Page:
Only In the Christian Life Can We Gain to Lose and Lose to Gain

David Jeremiah
David Jeremiah

If you follow the trends in our media, you might begin to think that the road to happiness is paved with material possessions. But that is contrary to the teachings of Jesus. Life is more than materialism, more than fleeting and temporal satisfactions, more than pleasure and power and popularity.

Speaking to His disciples, Jesus said, “For what profit is it to a man if he gains the whole world, and loses his own soul? Or what will a man give in exchange for his soul?” (Matthew 16:26).

The dividing point

When Jesus spoke those words, it marked the dividing point in His teaching ministry. For many months, He had been demonstrating His identity through messages and miracles. He wanted His disciples to understand that He was the Messiah, the Promised Deliverer. He had preached with great authority. He had healed the sick and even raised the dead. He had quoted Old Testament prophecies and fulfilled the requirements of the Law. His presence was electrifying to the people of Israel, but even His own family was confused about His identity.

At that critical moment, Jesus took a break from the crowds and led His disciples on a backpacking expedition to the far north of Israel, to the regions of Mount Hermon. There, alone with the Twelve after months of instruction, He gave them a sort of final exam, recorded for us in Matthew 16:13-20. It consisted of two questions.

1. “Who do men say that I, the Son of Man, am?” The disciples answered correctly that people were confused and were suggesting many answers — John the Baptist, Elijah, Jeremiah.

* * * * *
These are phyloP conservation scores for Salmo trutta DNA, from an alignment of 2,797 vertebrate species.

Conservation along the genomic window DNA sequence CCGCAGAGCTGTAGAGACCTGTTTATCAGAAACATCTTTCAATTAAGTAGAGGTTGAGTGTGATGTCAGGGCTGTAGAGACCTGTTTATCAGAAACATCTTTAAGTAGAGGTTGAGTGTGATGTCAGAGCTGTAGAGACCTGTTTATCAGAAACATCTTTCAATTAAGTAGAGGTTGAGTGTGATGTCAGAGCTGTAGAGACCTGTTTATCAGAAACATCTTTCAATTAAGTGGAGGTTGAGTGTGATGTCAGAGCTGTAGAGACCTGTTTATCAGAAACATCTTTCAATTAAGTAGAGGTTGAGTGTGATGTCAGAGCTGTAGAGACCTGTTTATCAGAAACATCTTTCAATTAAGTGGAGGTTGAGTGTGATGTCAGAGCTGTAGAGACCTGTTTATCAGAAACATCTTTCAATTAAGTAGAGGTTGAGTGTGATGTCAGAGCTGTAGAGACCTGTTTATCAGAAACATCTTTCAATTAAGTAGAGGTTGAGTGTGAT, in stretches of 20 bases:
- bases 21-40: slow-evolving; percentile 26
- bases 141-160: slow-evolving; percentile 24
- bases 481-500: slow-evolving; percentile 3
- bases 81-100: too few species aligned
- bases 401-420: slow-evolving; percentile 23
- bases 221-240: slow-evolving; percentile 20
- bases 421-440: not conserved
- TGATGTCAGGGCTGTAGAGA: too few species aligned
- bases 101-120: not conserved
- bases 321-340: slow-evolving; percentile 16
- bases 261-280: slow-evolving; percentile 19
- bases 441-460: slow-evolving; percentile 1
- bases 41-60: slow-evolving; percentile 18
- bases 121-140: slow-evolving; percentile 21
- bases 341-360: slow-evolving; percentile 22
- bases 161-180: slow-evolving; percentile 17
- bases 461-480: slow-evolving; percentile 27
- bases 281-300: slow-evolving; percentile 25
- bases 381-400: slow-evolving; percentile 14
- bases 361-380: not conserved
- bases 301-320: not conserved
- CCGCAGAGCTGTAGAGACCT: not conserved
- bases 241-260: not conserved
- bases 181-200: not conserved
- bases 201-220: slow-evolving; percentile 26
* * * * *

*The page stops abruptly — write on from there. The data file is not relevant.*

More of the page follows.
2. “But who do you say that I am?” Simon Peter offered the group’s answer, and it was 100 percent right: “You are the Christ, the Son of the living God.”

Jesus was pleased. “Blessed are you, Simon Bar-Jonah, for flesh and blood has not revealed this to you, but My Father who is in heaven.”

But suddenly, Jesus began a new course of study. If you think of Jesus as a great rabbi or university professor, think of Him as teaching only two courses. The first was His Person; the second was His Work — His identity and His mission. Who He was. And what He had come to do.

So having graduated the disciples from the first course, He immediately began the second: “From that time Jesus began to show to His disciples that He must go to Jerusalem, and suffer many things from the elders and chief priests and scribes, and be killed, and be raised again on the third day” (verse 21).

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SOURCE: Baptist Press
David Jeremiah

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